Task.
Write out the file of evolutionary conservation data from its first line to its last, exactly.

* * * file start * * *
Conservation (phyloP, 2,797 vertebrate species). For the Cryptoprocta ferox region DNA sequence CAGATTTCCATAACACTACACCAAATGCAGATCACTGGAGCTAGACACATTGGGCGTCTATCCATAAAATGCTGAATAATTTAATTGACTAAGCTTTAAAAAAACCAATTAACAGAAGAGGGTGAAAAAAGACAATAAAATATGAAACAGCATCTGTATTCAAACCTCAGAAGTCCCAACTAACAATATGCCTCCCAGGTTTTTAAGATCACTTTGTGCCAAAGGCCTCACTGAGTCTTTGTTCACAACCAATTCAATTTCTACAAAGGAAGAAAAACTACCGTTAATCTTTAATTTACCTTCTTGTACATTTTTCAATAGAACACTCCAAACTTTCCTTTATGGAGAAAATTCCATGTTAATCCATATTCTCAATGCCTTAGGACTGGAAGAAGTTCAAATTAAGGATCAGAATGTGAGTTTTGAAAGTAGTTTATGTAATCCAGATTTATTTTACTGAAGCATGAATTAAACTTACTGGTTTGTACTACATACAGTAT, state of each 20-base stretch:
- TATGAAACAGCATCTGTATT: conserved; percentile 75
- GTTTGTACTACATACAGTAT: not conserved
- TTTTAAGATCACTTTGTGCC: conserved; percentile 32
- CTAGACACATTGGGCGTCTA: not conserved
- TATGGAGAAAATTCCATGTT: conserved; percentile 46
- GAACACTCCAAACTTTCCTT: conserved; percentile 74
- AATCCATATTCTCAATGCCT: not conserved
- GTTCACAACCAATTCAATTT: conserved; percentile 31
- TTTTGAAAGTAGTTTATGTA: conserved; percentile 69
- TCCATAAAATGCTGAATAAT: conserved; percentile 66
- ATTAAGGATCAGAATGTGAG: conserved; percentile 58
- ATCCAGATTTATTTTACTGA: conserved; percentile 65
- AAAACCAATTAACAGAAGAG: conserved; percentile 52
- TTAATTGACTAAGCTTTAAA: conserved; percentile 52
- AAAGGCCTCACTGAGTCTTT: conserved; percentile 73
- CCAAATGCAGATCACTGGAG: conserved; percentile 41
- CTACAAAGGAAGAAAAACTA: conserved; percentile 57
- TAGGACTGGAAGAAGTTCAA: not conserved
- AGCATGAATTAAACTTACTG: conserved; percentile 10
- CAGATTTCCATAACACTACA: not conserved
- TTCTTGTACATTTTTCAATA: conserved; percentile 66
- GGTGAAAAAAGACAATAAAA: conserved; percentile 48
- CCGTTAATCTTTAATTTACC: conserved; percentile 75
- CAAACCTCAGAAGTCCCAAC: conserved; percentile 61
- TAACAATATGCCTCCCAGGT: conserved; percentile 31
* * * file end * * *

Conservation (phyloP, 2,797 vertebrate species). For the Cryptoprocta ferox region DNA sequence CAGATTTCCATAACACTACACCAAATGCAGATCACTGGAGCTAGACACATTGGGCGTCTATCCATAAAATGCTGAATAATTTAATTGACTAAGCTTTAAAAAAACCAATTAACAGAAGAGGGTGAAAAAAGACAATAAAATATGAAACAGCATCTGTATTCAAACCTCAGAAGTCCCAACTAACAATATGCCTCCCAGGTTTTTAAGATCACTTTGTGCCAAAGGCCTCACTGAGTCTTTGTTCACAACCAATTCAATTTCTACAAAGGAAGAAAAACTACCGTTAATCTTTAATTTACCTTCTTGTACATTTTTCAATAGAACACTCCAAACTTTCCTTTATGGAGAAAATTCCATGTTAATCCATATTCTCAATGCCTTAGGACTGGAAGAAGTTCAAATTAAGGATCAGAATGTGAGTTTTGAAAGTAGTTTATGTAATCCAGATTTATTTTACTGAAGCATGAATTAAACTTACTGGTTTGTACTACATACAGTAT, state of each 20-base stretch:
- TATGAAACAGCATCTGTATT: conserved; percentile 75
- GTTTGTACTACATACAGTAT: not conserved
- TTTTAAGATCACTTTGTGCC: conserved; percentile 32
- CTAGACACATTGGGCGTCTA: not conserved
- TATGGAGAAAATTCCATGTT: conserved; percentile 46
- GAACACTCCAAACTTTCCTT: conserved; percentile 74
- AATCCATATTCTCAATGCCT: not conserved
- GTTCACAACCAATTCAATTT: conserved; percentile 31
- TTTTGAAAGTAGTTTATGTA: conserved; percentile 69
- TCCATAAAATGCTGAATAAT: conserved; percentile 66
- ATTAAGGATCAGAATGTGAG: conserved; percentile 58
- ATCCAGATTTATTTTACTGA: conserved; percentile 65
- AAAACCAATTAACAGAAGAG: conserved; percentile 52
- TTAATTGACTAAGCTTTAAA: conserved; percentile 52
- AAAGGCCTCACTGAGTCTTT: conserved; percentile 73
- CCAAATGCAGATCACTGGAG: conserved; percentile 41
- CTACAAAGGAAGAAAAACTA: conserved; percentile 57
- TAGGACTGGAAGAAGTTCAA: not conserved
- AGCATGAATTAAACTTACTG: conserved; percentile 10
- CAGATTTCCATAACACTACA: not conserved
- TTCTTGTACATTTTTCAATA: conserved; percentile 66
- GGTGAAAAAAGACAATAAAA: conserved; percentile 48
- CCGTTAATCTTTAATTTACC: conserved; percentile 75
- CAAACCTCAGAAGTCCCAAC: conserved; percentile 61
- TAACAATATGCCTCCCAGGT: conserved; percentile 31